This is not to minimize the damage Watergate did to America. Richard Nixon oversaw an illegal effort to gain electoral advantage and then covered it up. He placed himself above the law and sought to shut down those entrusted with the responsibility of bringing him and his team to justice. Watergate was, undoubtedly, the gravest constitutional crisis America had faced in the modern era, until President Trump's shenanigans began.
At its heart, though, Watergate was also just "a third-rate burglary," as then-White House Press Secretary Ron Ziegler termed it. It turned truly ruinous because of all that happened next. Today's situation is rooted in something considerably darker — an effort by a hostile power to undermine American democracy.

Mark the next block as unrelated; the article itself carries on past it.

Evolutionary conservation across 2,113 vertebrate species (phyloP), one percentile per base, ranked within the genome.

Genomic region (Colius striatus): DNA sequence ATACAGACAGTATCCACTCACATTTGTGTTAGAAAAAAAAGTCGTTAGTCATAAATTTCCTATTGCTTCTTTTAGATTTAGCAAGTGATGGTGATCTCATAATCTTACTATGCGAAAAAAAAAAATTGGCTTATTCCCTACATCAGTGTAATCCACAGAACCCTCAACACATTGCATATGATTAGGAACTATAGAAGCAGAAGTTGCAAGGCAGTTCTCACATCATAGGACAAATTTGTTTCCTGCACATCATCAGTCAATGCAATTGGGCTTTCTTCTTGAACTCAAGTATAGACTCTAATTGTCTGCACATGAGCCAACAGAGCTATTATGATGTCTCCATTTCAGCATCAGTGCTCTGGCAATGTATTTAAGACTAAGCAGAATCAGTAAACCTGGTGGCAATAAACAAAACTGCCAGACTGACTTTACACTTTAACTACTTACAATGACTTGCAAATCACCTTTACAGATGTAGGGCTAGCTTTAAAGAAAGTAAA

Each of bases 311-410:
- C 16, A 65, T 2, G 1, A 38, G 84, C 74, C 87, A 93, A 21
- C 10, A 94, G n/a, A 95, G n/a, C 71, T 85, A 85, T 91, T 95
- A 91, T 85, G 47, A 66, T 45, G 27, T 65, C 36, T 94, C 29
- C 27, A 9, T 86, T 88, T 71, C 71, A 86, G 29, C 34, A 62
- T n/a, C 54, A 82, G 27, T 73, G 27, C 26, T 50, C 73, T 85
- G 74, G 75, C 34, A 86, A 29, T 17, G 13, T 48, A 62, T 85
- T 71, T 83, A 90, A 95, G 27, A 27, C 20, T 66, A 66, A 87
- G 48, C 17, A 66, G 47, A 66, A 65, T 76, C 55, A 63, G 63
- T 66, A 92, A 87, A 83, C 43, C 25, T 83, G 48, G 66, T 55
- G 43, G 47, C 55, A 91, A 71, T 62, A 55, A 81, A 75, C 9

What's more, regardless of what we may learn about efforts within Trump's campaign to collude with the Russians, we can be certain our enemies have already benefited from his presidency.
Just last week, the White House announced that it would not be enforcing congressionally mandated sanctions against Russia. In Moscow, an anchor on Russian State TV celebrated the decision: "Trump is ours again," she told her viewers. Trump remains reluctant to accept the unanimous verdict of the intelligence community that the 2016 election was beset by Russian-sponsored attacks. Instead of recognizing an ongoing threat, he has offered Russian officials photo ops and dished out classified intelligence in private meetings.
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